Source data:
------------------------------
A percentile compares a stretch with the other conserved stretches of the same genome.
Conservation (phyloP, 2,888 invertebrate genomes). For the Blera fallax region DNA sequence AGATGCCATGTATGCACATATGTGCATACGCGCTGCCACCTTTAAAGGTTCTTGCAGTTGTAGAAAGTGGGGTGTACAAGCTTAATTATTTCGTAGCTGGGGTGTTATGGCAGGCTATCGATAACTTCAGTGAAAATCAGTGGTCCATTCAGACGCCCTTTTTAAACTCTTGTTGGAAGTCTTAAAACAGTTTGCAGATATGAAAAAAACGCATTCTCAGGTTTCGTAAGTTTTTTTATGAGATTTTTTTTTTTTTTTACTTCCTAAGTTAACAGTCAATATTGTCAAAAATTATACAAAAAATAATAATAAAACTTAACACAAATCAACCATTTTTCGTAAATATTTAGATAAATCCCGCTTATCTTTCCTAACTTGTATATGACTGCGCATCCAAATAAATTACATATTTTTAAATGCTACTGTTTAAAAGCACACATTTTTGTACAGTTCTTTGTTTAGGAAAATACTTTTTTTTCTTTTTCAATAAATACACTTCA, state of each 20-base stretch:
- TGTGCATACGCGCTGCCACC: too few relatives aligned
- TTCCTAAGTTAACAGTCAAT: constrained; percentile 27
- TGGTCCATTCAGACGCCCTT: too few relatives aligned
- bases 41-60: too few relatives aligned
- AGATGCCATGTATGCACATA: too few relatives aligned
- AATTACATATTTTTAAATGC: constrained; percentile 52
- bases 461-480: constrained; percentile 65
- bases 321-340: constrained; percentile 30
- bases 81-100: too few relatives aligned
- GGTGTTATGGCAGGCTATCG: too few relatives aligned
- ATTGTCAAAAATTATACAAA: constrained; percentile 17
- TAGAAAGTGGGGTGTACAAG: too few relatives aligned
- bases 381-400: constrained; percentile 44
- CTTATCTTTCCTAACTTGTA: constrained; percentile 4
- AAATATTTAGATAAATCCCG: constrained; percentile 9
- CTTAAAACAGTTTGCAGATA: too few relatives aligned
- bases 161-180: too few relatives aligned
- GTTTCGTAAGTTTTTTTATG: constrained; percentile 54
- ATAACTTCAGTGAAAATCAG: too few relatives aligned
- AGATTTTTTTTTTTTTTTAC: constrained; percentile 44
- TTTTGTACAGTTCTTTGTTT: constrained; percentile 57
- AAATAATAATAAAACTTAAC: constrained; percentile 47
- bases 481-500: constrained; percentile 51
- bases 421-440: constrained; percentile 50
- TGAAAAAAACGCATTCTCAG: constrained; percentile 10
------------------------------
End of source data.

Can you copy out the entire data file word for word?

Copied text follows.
A percentile compares a stretch with the other conserved stretches of the same genome.
Conservation (phyloP, 2,888 invertebrate genomes). For the Blera fallax region DNA sequence AGATGCCATGTATGCACATATGTGCATACGCGCTGCCACCTTTAAAGGTTCTTGCAGTTGTAGAAAGTGGGGTGTACAAGCTTAATTATTTCGTAGCTGGGGTGTTATGGCAGGCTATCGATAACTTCAGTGAAAATCAGTGGTCCATTCAGACGCCCTTTTTAAACTCTTGTTGGAAGTCTTAAAACAGTTTGCAGATATGAAAAAAACGCATTCTCAGGTTTCGTAAGTTTTTTTATGAGATTTTTTTTTTTTTTTACTTCCTAAGTTAACAGTCAATATTGTCAAAAATTATACAAAAAATAATAATAAAACTTAACACAAATCAACCATTTTTCGTAAATATTTAGATAAATCCCGCTTATCTTTCCTAACTTGTATATGACTGCGCATCCAAATAAATTACATATTTTTAAATGCTACTGTTTAAAAGCACACATTTTTGTACAGTTCTTTGTTTAGGAAAATACTTTTTTTTCTTTTTCAATAAATACACTTCA, state of each 20-base stretch:
- TGTGCATACGCGCTGCCACC: too few relatives aligned
- TTCCTAAGTTAACAGTCAAT: constrained; percentile 27
- TGGTCCATTCAGACGCCCTT: too few relatives aligned
- bases 41-60: too few relatives aligned
- AGATGCCATGTATGCACATA: too few relatives aligned
- AATTACATATTTTTAAATGC: constrained; percentile 52
- bases 461-480: constrained; percentile 65
- bases 321-340: constrained; percentile 30
- bases 81-100: too few relatives aligned
- GGTGTTATGGCAGGCTATCG: too few relatives aligned
- ATTGTCAAAAATTATACAAA: constrained; percentile 17
- TAGAAAGTGGGGTGTACAAG: too few relatives aligned
- bases 381-400: constrained; percentile 44
- CTTATCTTTCCTAACTTGTA: constrained; percentile 4
- AAATATTTAGATAAATCCCG: constrained; percentile 9
- CTTAAAACAGTTTGCAGATA: too few relatives aligned
- bases 161-180: too few relatives aligned
- GTTTCGTAAGTTTTTTTATG: constrained; percentile 54
- ATAACTTCAGTGAAAATCAG: too few relatives aligned
- AGATTTTTTTTTTTTTTTAC: constrained; percentile 44
- TTTTGTACAGTTCTTTGTTT: constrained; percentile 57
- AAATAATAATAAAACTTAAC: constrained; percentile 47
- bases 481-500: constrained; percentile 51
- bases 421-440: constrained; percentile 50
- TGAAAAAAACGCATTCTCAG: constrained; percentile 10